+
+ In this paper, an attempt to get the advantages of both approaches
+ is described. The rules of Hoare logic are mechanically derived
+ from the semantics of a simple imperative programming language
+ (using the HOL system). These rules form the basis for a simple
+ program verifier in which verification conditions are generated by LCF
+ style tactics whose validations use the derived Hoare rules.
+ Because Hoare logic is derived, rather than postulated, it is straight
+ tforw ard to mix seman tic and axiomatic rea soning. It is also
+ forward to combine the constructs of Hoare logic with other
+ applicationspecific notations. This is briefly illustrated for
+ various logical constructs, including termination statements, VDMstyle
+ `relational' correctness specifications, weakest precondition
+ statements and dynamic logic formulae.
+
+ The theory underlying the work presented here is well known. Our
+ contribution is to propose a way of mechanizing this theory in a
+ way that makes certain practical details work out smoothly .",
+ paper = "Gord89.pdf"
+ keywords = "printed"
+}
+
+\end{chunk}
+
+\index{Guessarian, Irene}
+\index{Meseguer, Jose}
+\begin{chunk}{axiom.bib}
+@article{Gues87,
+ author = "Guessarian, Irene and Meseguer, Jose",
+ title = {{On the Axiomatization of 'IfTHENELSE'}},
+ journal = "SIAM J. Comput.",
+ volume = "16",
+ number = "2",
+ year = "1987",
+ abstract =
+ "The equationally complete proof system for "ifthenelse" of Bloom
+ and Tindell (this Journal, 12 (1983), pp. 677707) is extended to a
+ complete proof system for manysorted algebras with extra operations,
+ predicates and equations among those. We give similar completeness
+ results for continuous algebras and program schemes (infinite trees)
+ by the methods of algebraic semantics. These extensions provide a
+ purely equational proof system to prove properties of functional
+ programs over userdefinable data types.",
+ paper = "Gues87.pdf"
+}
+
+\end{chunk}
+
+\index{Keimel, Klaus}
+\index{Plotkin, Gordon D.}
+\begin{chunk}{axiom.bib}
+@article{Keim09,
+ author = "Keimel, Klaus and Plotkin, Gordon D.",
+ title = {{Predicate Transformers for Extended Probability and
+ NonDeterminism}},
+ journal = "Math. Struct. in Comp. Science",
+ volume = "19",
+ pages = "501539",
+ year = "2009",
+ abstract =
+ "We investigate laws for predicate transformers for the combination of
+ nondeterministic choice and (extended) probabilistic choice, where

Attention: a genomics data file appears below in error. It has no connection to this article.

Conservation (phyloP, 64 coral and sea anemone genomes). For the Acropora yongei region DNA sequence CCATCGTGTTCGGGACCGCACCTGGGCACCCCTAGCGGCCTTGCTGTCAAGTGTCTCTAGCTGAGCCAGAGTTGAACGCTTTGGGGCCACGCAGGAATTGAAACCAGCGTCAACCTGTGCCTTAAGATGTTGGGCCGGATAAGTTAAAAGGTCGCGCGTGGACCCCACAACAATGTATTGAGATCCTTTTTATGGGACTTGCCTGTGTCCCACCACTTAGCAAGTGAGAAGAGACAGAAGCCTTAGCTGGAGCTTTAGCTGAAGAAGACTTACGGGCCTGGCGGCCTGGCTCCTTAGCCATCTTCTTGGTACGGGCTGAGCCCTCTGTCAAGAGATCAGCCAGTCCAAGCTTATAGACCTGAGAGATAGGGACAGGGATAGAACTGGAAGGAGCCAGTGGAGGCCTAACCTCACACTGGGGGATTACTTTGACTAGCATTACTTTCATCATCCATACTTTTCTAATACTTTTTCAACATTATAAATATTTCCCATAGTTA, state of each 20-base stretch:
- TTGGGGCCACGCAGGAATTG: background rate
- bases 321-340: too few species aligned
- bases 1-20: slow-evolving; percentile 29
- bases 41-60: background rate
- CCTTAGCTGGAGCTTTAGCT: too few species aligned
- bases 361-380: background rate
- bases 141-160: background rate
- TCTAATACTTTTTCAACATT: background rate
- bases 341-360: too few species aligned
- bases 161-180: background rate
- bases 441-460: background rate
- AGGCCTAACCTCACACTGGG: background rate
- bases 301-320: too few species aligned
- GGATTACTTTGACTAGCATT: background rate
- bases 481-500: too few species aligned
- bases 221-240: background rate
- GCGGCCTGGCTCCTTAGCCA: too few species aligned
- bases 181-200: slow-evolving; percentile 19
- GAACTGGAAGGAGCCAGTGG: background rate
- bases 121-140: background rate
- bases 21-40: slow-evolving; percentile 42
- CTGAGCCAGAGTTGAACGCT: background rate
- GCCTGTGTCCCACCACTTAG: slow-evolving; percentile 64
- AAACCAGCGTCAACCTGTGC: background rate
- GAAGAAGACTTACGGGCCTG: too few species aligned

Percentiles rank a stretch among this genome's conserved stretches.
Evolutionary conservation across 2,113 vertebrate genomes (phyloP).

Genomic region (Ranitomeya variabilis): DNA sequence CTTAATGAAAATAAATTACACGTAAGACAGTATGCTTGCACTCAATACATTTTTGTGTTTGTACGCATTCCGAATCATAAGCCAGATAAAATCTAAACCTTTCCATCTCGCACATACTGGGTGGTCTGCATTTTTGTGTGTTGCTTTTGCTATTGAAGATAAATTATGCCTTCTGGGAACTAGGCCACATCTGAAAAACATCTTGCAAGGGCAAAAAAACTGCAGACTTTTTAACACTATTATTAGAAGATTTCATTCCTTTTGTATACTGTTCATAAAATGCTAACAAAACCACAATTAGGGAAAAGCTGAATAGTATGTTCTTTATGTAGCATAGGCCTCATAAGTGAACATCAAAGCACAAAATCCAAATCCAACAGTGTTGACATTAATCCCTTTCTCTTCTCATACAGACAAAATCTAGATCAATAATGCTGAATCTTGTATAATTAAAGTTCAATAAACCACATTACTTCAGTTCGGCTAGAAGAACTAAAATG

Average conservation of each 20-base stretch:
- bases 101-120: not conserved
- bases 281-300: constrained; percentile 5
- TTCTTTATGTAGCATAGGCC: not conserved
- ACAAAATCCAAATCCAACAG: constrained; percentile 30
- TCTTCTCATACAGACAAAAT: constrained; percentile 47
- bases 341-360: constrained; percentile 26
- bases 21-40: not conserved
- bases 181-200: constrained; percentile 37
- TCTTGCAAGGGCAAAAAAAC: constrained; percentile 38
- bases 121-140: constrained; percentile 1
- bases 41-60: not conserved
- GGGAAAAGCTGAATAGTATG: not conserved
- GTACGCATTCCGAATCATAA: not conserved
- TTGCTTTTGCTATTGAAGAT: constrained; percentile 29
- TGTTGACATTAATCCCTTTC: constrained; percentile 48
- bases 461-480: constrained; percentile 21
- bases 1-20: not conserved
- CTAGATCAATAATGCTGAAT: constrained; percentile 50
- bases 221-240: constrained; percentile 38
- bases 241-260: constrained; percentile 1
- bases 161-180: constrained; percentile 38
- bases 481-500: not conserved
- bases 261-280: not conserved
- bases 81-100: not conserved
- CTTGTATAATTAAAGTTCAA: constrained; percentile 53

+ predicates are taken to be functions to the extended nonnegative
+ reals, or to closed intervals of such reals. These predicate
+ transformers correspond to state transformers, which are functions to
+ conical powerdomains, which are the appropriate powerdomains for the
+ combined forms of nondeterminism. As with standard powerdomains for
+ nondeterministic choice, these come in three flavours – lower, upper
+ and (order)convex – so there are also three kinds of predicate
+ transformers. In order to make the connection, the powerdomains are
+ first characterised in terms of relevant classes of functionals.
+
+ Much of the development is carried out at an abstract level, a kind of
+ domaintheoretic functional analysis: one considers dcones, which are
+ dcpos equipped with a module structure over the nonnegative extended
+ reals, in place of topological vector spaces. Such a development still
+ needs to be carried out for probabilistic choice per se ; it would
+ presumably be necessary to work with a notion of convex space rather
+ than a cone.",
+ paper = "Keim09.pdf"
+}
+
+\end{chunk}
+
+\index{Gordon, Michael J.}
+\index{Milner, Arthur j.}
+\index{Wadsworth, Christopher P.}
+\begin{chunk}{axiom.bib}
+@article{Gord79,
+ author = "Gordon, Michael J. and Milner, Arthur j. and
+ Wadsworth, Christopher P.",
+ title = {{Edinburgh LCF, A Mechanised Logic of Computation:
+ Introduction}},
+ journal = "LNCS",
+ volume = "78",
+ year = "1979"
+ paper = "Gord79.pdf"
+}
+
+\end{chunk}
+
+\index{Gordon, Michael J.}
+\index{Milner, Arthur j.}
+\index{Wadsworth, Christopher P.}
+\begin{chunk}{axiom.bib}
+@article{Gord79a,
+ author = "Gordon, Michael J. and Milner, Arthur j. and
+ Wadsworth, Christopher P.",
+ title = {{Edinburgh LCF, A Mechanised Logic of Computation: ML}},
+ journal = "LNCS",
+ volume = "78",
+ year = "1979"
+ paper = "Gord79a.pdf"
+}
+
+\end{chunk}
+
+\index{Gordon, Michael J.}
+\index{Milner, Arthur j.}
+\index{Wadsworth, Christopher P.}
+\begin{chunk}{axiom.bib}
+@article{Gord79b,
+ author = "Gordon, Michael J. and Milner, Arthur j. and
+ Wadsworth, Christopher P.",
+ title = {{Edinburgh LCF, A Mechanised Logic of Computation: PPLAMBDA}},
+ journal = "LNCS",
+ volume = "78",
+ year = "1979"
+ paper = "Gord79b.pdf"
+}
+
+\end{chunk}
+
+\index{Lewis, Robert Y.}
+\begin{chunk}{axiom.bib}
+@article{Lewi17,
+ author = "Lewis, Robert Y.",